First, he completely changes the adults in Darren’s and Steve’s lives. In the novel, the boys have a teacher named Mr. Dalton, who is a clear father figure for Steve, his favorite teacher, and a figure of respect for all his students. Similarly, Darren’s parents are clearly loving, attentive parents. In the film, however, Mr. Dalton is turned into just another preachy adult, whose righteousness over freak shows is shown to be hypocrisy once he actually encounters a â€œfreak.â€ Darren’s parents, meanwhile, are shown to be ineffectual drudges, insisting that Darren must pursue â€œcollege, career, familyâ€ (a mantra repeated over and over as the film spirals into a fabulous montage of Darren’s life slipping away from him).
By effectively eliminating the adult humans as role models, the movie emphasizes the choice that the boys must make between their true father, Mr. Tiny, and their surrogate father, Crepsley. Steve, rejected for his bad blood by Crepsley, turns to Mr. Tiny, and becomes a Vampaneze. Darren, who is recruited by Mr. Tiny immediately after his blooding, rejects him in favor of Mr. Crepsley, who is given a number of chances (invented for the film) to express his concern for Darren and his loneliness without him.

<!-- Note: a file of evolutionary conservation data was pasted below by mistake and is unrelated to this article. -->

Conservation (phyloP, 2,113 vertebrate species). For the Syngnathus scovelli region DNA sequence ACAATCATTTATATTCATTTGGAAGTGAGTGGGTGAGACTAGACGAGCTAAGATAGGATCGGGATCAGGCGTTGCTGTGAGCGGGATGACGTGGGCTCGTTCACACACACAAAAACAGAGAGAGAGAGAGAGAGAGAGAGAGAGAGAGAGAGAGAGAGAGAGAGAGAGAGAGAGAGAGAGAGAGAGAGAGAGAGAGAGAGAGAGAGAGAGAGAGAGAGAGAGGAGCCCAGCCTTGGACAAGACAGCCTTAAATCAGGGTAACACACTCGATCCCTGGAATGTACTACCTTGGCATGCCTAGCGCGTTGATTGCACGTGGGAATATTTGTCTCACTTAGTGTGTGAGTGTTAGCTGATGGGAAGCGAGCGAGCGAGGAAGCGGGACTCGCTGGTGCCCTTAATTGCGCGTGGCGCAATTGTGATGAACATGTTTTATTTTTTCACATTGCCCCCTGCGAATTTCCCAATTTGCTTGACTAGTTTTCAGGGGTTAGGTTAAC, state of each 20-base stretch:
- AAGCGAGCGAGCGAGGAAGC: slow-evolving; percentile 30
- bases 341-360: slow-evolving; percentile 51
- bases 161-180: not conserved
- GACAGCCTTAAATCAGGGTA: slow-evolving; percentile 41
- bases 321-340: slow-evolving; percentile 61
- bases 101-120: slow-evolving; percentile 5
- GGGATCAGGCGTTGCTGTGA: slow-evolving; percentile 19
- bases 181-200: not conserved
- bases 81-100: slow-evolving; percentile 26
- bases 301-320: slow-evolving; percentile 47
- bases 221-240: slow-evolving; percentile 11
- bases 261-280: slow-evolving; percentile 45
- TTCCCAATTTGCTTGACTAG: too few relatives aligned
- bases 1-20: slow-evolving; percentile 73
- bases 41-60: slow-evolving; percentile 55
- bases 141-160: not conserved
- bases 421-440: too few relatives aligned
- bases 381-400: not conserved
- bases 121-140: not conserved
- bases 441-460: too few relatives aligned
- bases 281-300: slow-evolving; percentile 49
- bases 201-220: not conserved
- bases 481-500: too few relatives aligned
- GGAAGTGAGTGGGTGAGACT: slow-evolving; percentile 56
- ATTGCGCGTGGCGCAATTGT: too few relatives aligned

All of these changes come together in the second half of the film, which is largely original to the screenwriters. Murlough–the major villain of book 3–is shown to be a stooge to Mr. Tiny, with Steve as the real villain, setting up a battle (unbeknownst to the reader) between brothers, over whether to follow their blood (Mr. Tiny) or their consciences (Mr. Crepsley). This battle is made explicit by Darren’s girlfriend’s words: â€œit’s not what you are, it’s who you are,â€ which Darren and viewers who have not read the rest of the series can interpret in terms of Darren’s reluctance to be a full vampire, but which in terms of the family drama clearly means that the boys can choose to follow their consciences (â€œwho they areâ€) rather than their blood (â€œwhat they areâ€).
I don’t know for sure, but it doesn’t seem from reading the books that Shan knew exactly where he was going when he wrote the first trilogy, so it is all the more interesting that Weitz was able to mine the details from those three books, reinterpret them, and bring out these latent meanings.
So that’s what I mean about the ways movie adaptations can interpret books: there is no need to be faithful to the exact plot and tone of the book to create an interesting movie based on the same material, and in this case, changing the plot and tone can even help the viewer to see aspects of the books that they might not have noticed before. I hope to write a few more posts on this topic on other movies, so let me know what you think.
— Mark Flowers, currently (re)reading Please Ignore Vera Dietz by AS King (a 2011 Michael L. Printz Award honor book)